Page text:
beach-core-surf-rock-island-beat-samba bands. As infestations go, this is a good one. Ask the Egyptians when frogs and locusts tore through their fair farm zones (according to that famous storybook), or ask any of the people, and you know one even if you don't know you know, who have been afflicted with bedbugs. We'd all of us take the hundred odd summertime solace and joy of a great, rolling beat-heavy, slow-dance, mellow-out, get stoned kind of album over just about any other epidemic. And that's not even to add in some delightful shoe-gazey qualities either. ROAR is an EP, nearly an album in its delightful theme and body, by Dirty Gold. It came out early this year, on the Spring end of things, in April, but it has a place just about any time you can find it. A solid, thoroughly enjoyable collection of poppy, but zone-out ready indie tracks, ROAR should have found its place into your summer rotation by now. And if it hasn't, there's still about a month left before the SCOURGE OF AUTUMN takes these hot days away. Stream it below, at Dirty Gold's website, and then buy it. It's only $4.99!
Opening on the brief, elegant and crooning "North," Dirty Gold seem to beckon us away from the powerful and beating heat of summer time, flying us on a gull wing to a cooler place. The cooler place is adorned with bright guitars, outfitted in pleasant, charming and fun jangling riffs, and keeps us afloat and moving with bounding xylophonic/steel drum sounds. The beauty, for those of you, and me, who thought, "oh more Vampire Weekend" is that the vocals here have far more of a Paul Simon Graceland quality. And, the smoothness and vulnerability in that singing, makes it all seem far more real. The winner of the EP is track two, "California Sunrise." It's the kind of song that like Passion Pit's "Sleepyhead," defines an EP and sets a path for a band. In short, ROAR could be the next Chunk of Change. "California Sunrise," though, just emanates a vulnerability and kindness that shows a sweet and romantic view of love, quoting, "where our love ends my end begins." That's a fucking beautiful lyric. "Sea Hare" keeps this sincerity going. If there's a fault in this album, it's that it is so pure. Often, indie rock consumers, especially when dealing with a well-tilled genre like this one, demand some sarcasm, irony or self-awareness. Instead, Dirty Gold give us quality, beautiful, solid music, straight from the most technicolor of Brian Wilson's daydreams.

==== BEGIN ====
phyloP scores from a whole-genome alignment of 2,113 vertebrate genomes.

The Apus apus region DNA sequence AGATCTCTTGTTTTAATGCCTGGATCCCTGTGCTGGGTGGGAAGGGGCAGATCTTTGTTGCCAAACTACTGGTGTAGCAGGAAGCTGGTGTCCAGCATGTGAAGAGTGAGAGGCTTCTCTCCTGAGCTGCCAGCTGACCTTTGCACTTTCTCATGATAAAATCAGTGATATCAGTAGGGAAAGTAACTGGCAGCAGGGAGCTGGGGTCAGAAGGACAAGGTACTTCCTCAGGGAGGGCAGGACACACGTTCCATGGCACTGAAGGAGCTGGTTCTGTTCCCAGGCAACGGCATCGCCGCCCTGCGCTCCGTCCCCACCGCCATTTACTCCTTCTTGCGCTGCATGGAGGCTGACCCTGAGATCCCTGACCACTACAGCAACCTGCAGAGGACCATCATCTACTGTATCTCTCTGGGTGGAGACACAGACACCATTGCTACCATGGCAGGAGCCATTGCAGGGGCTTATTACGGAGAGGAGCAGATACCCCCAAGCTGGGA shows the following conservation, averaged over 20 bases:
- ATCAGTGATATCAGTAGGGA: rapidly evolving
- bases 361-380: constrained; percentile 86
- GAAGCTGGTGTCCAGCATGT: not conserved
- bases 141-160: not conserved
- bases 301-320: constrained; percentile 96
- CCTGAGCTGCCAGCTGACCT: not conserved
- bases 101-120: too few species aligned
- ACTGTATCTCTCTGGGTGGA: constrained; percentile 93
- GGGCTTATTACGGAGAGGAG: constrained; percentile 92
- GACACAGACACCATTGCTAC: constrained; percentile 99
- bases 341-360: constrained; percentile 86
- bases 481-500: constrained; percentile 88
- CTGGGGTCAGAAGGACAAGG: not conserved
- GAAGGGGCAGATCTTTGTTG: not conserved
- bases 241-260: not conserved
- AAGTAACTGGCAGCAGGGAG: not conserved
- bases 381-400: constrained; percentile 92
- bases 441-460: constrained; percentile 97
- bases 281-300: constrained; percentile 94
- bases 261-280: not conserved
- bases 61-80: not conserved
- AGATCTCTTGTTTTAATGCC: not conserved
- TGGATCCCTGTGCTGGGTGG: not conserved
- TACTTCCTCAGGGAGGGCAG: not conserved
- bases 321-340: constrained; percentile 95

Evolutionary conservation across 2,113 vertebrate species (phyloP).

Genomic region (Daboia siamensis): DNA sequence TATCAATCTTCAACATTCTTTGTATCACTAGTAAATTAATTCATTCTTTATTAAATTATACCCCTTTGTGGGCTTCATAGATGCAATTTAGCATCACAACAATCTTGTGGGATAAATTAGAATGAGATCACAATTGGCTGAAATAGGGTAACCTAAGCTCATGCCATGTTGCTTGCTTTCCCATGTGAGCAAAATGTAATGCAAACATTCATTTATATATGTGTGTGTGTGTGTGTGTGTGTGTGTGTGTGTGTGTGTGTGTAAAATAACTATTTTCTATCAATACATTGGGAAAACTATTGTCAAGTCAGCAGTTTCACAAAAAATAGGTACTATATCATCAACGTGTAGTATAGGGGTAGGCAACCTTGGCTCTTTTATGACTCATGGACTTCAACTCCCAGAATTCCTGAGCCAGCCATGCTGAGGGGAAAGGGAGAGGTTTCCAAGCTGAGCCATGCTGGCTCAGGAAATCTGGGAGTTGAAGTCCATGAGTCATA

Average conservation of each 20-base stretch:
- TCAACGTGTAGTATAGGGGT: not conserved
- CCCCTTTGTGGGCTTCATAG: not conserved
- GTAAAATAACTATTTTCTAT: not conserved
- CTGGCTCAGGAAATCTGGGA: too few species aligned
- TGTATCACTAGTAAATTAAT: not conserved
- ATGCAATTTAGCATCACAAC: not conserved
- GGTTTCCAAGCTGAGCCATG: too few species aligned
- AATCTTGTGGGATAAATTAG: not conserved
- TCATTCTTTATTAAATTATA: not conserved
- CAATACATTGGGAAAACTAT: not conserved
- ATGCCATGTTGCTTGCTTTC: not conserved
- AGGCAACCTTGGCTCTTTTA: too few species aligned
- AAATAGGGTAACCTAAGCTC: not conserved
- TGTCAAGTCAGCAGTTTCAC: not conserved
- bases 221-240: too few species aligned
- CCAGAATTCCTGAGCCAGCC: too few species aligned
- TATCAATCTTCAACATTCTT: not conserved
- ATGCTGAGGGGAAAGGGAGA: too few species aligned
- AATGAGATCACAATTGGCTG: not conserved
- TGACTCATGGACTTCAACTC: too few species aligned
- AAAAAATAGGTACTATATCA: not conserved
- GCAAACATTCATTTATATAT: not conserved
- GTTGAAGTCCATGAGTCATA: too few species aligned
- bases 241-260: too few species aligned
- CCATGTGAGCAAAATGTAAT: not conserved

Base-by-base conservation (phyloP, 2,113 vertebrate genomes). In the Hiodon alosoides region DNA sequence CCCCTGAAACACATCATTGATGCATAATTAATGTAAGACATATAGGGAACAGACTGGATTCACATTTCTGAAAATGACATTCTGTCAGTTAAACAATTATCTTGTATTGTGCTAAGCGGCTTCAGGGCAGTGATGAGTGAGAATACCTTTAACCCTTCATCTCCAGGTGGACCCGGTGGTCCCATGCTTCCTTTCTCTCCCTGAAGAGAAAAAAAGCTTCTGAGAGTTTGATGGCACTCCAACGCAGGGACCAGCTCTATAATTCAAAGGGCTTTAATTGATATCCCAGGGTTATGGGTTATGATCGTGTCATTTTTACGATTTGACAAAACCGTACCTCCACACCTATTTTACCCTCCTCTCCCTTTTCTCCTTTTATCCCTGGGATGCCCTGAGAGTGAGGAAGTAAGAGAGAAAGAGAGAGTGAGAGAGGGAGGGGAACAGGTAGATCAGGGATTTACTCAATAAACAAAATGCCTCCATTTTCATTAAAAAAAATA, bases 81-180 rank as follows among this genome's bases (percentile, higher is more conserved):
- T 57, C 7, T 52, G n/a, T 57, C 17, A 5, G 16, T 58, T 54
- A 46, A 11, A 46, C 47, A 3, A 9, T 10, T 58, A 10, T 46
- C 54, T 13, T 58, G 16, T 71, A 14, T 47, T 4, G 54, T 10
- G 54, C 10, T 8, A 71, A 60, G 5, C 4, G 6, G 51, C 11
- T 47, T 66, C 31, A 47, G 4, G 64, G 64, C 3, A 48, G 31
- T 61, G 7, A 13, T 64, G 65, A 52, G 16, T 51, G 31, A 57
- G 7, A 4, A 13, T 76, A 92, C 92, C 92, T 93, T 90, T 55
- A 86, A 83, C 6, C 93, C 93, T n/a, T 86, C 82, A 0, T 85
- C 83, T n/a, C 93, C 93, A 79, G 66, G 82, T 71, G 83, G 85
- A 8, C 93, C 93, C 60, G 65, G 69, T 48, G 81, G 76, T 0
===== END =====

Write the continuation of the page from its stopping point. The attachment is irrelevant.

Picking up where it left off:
Amid some sampled tracks of rushing water and ringing phone, ROAR stays pretty fully attached to finely crafted, melodic guitar work and beat-keeping, flourish-light drums. On "Quiet Life," the lyrics deal with misunderstanding, giving up, starting again, and finding a path. The music wanders in a similar rut to the poetic content, but never to full detriment. It's a great track. It's a pure track. And it's largely a pastoral track. The closer, "Overboard" ups the mix and adds a quality, dreamy wall of sound to the situation. Echoing vocals add to the theme, but may have been a bit too much. Still, it's a brilliant song. And it has an expert grasp not only of classic pop-rock, but of the genre from which it borrows. This is possibly the best way to spend 20-plus minutes of your life. Unless of course you have a partner with whom to carnally express those 20-minutes. But then, listen to this while you do. It's pretty romantic.
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